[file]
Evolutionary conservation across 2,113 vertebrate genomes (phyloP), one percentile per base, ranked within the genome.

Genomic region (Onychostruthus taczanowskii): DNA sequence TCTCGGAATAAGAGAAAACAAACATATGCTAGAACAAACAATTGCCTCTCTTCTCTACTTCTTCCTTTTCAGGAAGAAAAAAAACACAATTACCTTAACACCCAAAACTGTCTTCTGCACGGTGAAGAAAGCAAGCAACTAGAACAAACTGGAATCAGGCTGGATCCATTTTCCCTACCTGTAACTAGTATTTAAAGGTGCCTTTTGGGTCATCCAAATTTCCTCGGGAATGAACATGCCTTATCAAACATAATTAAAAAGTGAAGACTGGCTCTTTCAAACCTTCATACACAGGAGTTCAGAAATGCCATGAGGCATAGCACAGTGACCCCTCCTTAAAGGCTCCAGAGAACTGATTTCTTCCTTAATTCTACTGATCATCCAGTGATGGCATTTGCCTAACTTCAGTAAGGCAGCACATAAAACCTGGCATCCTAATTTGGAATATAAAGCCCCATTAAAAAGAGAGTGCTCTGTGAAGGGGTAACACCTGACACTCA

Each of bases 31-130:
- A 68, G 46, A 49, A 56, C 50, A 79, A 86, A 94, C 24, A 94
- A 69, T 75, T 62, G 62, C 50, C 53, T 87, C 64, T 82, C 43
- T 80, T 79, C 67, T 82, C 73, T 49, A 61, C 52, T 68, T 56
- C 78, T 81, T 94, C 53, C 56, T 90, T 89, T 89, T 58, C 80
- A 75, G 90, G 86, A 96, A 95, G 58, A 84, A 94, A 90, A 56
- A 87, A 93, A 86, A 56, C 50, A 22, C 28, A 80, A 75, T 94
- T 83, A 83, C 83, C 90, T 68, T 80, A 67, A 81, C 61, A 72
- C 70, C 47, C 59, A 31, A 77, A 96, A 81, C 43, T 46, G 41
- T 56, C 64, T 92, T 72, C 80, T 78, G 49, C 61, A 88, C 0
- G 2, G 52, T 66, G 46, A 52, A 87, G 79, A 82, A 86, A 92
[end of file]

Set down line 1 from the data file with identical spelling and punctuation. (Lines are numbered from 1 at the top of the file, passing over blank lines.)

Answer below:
Evolutionary conservation across 2,113 vertebrate genomes (phyloP), one percentile per base, ranked within the genome.